Fluconazole Diflucan

Structural Formula Ball-and-Stlck Model Space-filling Model

^ = Carbon = Hydrogen ^^ = Oxygen ^ = Fluorine = Nitrogen

Year of discovery: Mid 1980s (Pfizer); Year of introduction: 1990 (both oral and intravenous); Drug category: Triazole antifungal drug/Cytochrome P450 14a-demethylase inhibitor; Main uses: For the treatment and prevention of superficial and systemic fungal infections; Related drugs Clotrimazole (Lotrimin), Itraconazole (Sporanox), Voriconazole (Vfend), Posaconazole (Noxafil).

Fluconazole, a synthetic bistriazole, is a potent antifungal drug used for fungal infections, both superficial (e.g., candidiasis) and systemic (e.g., cryptococcal meningitis).

Imidazoles, the first orally active, broad-spectrum antifungal agents, were first used as antifungal agents in the early 1970s. Before the discovery of imidazole drugs (e.g., clotrimazole and miconazole, see structures below), amphotericin B was the most widely used antifungal agent (see page 160). However, the early imidazoles are effective only when used against superficial fungal infections and their oral bioavailability is poor due to their highly lipophilic nature.

Clotrimazole Miconazole X, Y = F, CI, Br

Clotrimazole Miconazole X, Y = F, CI, Br

In 1978, Pfizer began a program to find effective, safe and wide-spectrum antifungal agents that were active against both superficial and life-threatening systemic fungal infections and could be administered both orally and intravenously. The most potent antifungal imidazole at that time was ketocona-zole, the structure of which was used as the starting point for the design of analogs. A decade and thousands of compounds later, several highly active bis-1,2,4-triazole tertiary alcohols were identified. These compounds all had halogen substituents in the 2 and 4 positions of the phenyl ring (shown in green above). The most potent of the series, the 2,4-difluoro-phenyl derivative, fluconazole, was safe, water soluble and exceptionally active in humans.' The corresponding dichloro derivative (X=Y=CI) is less active and teratogenic.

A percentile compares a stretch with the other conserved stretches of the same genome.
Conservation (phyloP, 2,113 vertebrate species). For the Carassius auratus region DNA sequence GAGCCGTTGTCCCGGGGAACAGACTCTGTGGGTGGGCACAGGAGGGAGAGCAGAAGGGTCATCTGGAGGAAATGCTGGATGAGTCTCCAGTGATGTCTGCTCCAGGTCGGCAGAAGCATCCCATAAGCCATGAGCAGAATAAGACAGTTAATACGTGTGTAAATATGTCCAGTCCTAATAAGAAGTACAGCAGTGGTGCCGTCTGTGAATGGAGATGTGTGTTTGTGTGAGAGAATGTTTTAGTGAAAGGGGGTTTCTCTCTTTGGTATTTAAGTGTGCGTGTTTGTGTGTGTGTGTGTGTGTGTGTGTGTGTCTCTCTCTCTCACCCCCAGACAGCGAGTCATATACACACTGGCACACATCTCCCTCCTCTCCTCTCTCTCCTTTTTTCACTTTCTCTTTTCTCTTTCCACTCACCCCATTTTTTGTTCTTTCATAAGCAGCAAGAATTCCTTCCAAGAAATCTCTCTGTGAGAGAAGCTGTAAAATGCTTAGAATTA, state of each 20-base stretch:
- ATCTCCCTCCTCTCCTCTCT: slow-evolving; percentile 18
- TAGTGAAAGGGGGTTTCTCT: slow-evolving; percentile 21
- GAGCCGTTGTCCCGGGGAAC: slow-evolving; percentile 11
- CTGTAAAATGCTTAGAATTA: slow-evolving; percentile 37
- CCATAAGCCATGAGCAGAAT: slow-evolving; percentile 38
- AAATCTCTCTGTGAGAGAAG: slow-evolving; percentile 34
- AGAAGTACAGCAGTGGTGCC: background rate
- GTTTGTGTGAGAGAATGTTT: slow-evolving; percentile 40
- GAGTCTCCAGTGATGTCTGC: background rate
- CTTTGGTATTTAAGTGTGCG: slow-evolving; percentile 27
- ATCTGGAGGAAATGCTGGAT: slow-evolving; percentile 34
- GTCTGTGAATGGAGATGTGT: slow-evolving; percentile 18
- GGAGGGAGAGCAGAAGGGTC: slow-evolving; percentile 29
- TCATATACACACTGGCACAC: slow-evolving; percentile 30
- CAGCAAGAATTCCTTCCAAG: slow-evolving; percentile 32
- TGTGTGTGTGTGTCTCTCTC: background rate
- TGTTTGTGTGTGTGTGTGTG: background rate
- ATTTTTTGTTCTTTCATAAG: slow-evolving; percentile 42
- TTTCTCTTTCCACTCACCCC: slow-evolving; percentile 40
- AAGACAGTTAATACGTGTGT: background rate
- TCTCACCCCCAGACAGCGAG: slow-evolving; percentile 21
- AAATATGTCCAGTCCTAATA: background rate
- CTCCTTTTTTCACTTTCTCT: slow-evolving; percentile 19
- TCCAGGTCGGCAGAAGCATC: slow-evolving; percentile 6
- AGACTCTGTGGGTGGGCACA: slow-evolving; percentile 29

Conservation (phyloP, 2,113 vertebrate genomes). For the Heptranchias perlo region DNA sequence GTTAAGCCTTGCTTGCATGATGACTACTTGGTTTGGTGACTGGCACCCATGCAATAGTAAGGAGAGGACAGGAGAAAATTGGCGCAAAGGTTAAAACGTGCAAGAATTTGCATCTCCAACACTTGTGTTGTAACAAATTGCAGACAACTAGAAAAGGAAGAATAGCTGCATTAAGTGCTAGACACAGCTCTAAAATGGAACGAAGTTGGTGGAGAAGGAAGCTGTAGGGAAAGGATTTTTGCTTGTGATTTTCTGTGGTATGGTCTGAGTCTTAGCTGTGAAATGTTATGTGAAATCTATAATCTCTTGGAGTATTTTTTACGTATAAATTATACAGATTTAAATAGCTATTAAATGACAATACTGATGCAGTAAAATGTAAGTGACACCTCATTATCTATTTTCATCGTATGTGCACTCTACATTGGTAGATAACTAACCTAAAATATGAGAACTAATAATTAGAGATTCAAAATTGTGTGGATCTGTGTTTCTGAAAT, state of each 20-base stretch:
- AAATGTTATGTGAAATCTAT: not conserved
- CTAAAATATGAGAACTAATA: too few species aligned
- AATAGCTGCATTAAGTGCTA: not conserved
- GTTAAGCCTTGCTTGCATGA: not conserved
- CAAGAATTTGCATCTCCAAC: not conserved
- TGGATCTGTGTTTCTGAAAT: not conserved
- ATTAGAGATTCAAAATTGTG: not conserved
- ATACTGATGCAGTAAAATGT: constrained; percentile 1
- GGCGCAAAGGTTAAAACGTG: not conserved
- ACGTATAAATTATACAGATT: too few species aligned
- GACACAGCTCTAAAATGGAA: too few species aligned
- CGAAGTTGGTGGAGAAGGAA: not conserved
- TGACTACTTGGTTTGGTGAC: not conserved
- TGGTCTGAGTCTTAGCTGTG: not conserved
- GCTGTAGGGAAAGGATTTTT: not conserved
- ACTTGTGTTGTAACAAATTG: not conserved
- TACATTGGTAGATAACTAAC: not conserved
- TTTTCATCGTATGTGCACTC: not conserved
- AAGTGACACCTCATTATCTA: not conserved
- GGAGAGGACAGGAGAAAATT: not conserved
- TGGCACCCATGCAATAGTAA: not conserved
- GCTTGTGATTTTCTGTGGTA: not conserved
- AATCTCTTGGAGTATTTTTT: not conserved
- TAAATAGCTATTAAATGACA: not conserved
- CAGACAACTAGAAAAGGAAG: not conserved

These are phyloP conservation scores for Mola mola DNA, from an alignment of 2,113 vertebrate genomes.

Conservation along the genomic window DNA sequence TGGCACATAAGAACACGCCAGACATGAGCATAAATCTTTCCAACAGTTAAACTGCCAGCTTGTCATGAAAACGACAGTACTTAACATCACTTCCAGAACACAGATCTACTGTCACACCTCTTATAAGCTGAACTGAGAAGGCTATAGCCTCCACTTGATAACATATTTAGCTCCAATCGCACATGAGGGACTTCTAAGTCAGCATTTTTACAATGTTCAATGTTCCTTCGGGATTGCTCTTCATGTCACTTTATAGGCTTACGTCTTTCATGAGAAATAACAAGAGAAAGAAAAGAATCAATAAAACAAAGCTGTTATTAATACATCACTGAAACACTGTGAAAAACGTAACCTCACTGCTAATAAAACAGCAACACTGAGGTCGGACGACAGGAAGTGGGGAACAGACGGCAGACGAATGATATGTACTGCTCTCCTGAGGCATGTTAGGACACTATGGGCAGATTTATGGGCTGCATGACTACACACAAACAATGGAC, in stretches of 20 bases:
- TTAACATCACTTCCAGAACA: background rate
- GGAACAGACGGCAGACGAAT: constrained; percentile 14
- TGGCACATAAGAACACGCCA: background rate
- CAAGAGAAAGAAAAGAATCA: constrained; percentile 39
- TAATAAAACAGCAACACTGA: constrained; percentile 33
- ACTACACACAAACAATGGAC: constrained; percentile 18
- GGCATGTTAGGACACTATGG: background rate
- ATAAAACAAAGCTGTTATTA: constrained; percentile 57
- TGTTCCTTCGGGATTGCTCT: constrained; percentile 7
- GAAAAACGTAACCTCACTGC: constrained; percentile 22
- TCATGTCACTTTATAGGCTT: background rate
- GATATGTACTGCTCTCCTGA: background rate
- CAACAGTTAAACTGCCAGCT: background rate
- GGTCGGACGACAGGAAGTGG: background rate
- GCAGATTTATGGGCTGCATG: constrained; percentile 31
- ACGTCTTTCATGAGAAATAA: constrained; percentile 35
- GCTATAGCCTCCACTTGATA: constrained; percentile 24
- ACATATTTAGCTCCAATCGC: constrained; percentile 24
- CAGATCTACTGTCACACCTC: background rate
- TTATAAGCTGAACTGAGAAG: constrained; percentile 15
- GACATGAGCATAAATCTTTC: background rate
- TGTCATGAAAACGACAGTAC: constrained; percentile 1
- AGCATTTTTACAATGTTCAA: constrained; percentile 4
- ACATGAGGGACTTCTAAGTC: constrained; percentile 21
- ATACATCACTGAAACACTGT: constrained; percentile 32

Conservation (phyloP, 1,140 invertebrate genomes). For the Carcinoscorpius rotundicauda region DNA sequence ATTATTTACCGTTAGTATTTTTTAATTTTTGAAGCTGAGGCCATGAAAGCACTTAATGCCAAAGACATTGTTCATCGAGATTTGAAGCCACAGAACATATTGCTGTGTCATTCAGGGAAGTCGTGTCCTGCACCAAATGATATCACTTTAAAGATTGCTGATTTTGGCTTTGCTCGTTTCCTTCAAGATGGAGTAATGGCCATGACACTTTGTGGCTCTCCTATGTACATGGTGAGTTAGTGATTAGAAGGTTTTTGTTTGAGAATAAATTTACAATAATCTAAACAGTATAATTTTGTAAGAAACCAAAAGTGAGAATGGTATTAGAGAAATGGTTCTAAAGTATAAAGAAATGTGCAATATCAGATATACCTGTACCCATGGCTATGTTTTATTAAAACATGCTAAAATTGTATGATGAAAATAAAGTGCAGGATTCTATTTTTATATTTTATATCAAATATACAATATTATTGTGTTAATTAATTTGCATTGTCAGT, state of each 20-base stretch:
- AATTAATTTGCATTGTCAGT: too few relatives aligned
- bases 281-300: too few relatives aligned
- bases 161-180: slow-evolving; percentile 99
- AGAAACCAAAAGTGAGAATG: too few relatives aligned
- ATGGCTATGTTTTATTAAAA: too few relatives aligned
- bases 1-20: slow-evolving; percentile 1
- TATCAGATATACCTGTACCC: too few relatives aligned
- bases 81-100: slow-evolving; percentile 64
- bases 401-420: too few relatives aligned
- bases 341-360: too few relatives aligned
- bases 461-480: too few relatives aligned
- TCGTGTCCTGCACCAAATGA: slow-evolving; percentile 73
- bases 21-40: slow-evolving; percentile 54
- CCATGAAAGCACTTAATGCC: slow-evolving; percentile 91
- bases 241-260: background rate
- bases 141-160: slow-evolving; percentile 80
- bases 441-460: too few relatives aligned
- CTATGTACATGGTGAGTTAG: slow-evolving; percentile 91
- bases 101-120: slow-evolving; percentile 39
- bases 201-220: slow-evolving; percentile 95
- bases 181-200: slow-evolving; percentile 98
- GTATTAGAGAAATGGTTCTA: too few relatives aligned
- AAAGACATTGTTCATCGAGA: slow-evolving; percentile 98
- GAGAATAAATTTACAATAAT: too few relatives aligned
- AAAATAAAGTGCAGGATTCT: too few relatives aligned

Fluconazole acts by specifically inhibiting the cytochrome P450 fungal enzyme C-14a-demethylase. Oxidation of the methyl group at C-14 is one of the 20 enzymatic steps required for the biosynthetic conversion of lanosterol to ergosterol. The 14a. methyl group is one of the three methyl groups (highlighted in yellow boxes) that must be removed for the lanosterol to ergosterol transformation. Since ergosterol is a critical component of the fungal cell membrane, inhibition of ergosterol biosynthesis prevents fungal cell replication.

Fluconazole binds tightly to the iron (Fe) center of the fungal cytochrome P450 enzyme (see X-ray below).2 One of the nitrogens of fluconazole coordinates to the Fe ion. Unfortunately, triazole-resistant fungal strains have already emerged, necessitating the development of new agents and the use of antifungal combination therapy.3 A second-generation triazole, voriconazole (Vfend™, Pfizer), which is both potent and active against resistant strains, was approved for human use in 2002.

1. Contemp. Org. Synth. 1996. 3, 125-132; 2. Proc. Natl. Acad. Sci. U. s. A. 2001, 98, 3068-3073. (1EA1); 3. Drugs 2005, 65, 1461-1480; Refs. p. 178
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